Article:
FIG. 36 is a configuration block diagram of the processor comprising the key selection register giving an address selection instruction to the key table memory shown in FIG. 35;

FIG. 37 is a diagram showing a configuration example of the key table memory shown in FIG. 35 and FIG. 36;

FIG. 38 is a block diagram showing a configuration of the processor having the key table within the memory management unit;

FIG. 39 is an explanatory diagram of the data access system shown in FIG. 38;

FIG. 40 is an explanatory diagram of the data access system in the case when a key table is installed in the address map register;

FIG. 41 is a block diagram showing a configuration of the processor for switching keys based on the ON/OFF state of the memory management unit;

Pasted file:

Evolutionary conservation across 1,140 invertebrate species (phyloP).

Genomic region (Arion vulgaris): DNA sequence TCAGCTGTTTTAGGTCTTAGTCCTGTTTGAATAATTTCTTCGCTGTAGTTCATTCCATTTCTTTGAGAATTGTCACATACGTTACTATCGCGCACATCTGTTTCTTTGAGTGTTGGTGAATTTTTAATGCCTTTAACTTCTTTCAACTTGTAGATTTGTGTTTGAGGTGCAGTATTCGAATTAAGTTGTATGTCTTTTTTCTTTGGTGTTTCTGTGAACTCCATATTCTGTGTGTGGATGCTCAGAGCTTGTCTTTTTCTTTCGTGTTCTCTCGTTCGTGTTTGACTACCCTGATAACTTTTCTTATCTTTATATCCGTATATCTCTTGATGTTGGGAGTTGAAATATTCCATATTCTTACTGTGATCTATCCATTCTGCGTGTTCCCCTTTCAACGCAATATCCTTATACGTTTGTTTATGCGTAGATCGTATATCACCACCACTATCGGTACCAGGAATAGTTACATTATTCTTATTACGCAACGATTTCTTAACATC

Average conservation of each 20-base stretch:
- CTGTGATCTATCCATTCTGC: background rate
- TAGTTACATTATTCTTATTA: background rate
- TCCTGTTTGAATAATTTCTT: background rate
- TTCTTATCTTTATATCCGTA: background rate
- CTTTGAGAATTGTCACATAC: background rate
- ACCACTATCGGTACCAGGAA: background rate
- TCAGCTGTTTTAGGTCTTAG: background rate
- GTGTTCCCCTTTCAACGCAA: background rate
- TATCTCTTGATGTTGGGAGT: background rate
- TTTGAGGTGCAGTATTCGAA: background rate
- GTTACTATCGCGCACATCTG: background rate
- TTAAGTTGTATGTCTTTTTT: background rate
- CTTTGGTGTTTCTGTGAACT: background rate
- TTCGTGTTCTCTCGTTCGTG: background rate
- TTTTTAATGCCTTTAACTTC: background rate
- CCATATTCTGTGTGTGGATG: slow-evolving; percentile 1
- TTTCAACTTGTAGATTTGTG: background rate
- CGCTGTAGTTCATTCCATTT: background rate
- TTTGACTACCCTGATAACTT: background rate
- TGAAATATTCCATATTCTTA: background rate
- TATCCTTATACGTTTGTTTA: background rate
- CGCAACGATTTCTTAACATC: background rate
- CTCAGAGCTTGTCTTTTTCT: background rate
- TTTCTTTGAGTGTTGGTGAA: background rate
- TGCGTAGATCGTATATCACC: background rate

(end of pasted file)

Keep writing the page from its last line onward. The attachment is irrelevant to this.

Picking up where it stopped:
FIG. 42 is an explanatory diagram of an encryption/decryption system for switching keys based on the ON/OFF state of the memory management unit;

FIG. 43 is an explanatory diagram of I/O signals of the execution unit in the third and the fourth embodiments;

FIG. 44 is a detailed configuration block diagram of the processor system in the fifth embodiment;

FIG. 45 is an explanatory diagram of a system for producing the secure context identifier;

FIG. 46 is an explanatory diagram of a method for producing the secure context identifier;

FIG. 47 is an explanatory diagram of a system for eliminating the secure context identifier;

FIG. 48 is an explanatory diagram of authentication information added to the execution codes;

FIG. 49 is an explanatory diagram of a storage system for a public key to the authentication key register;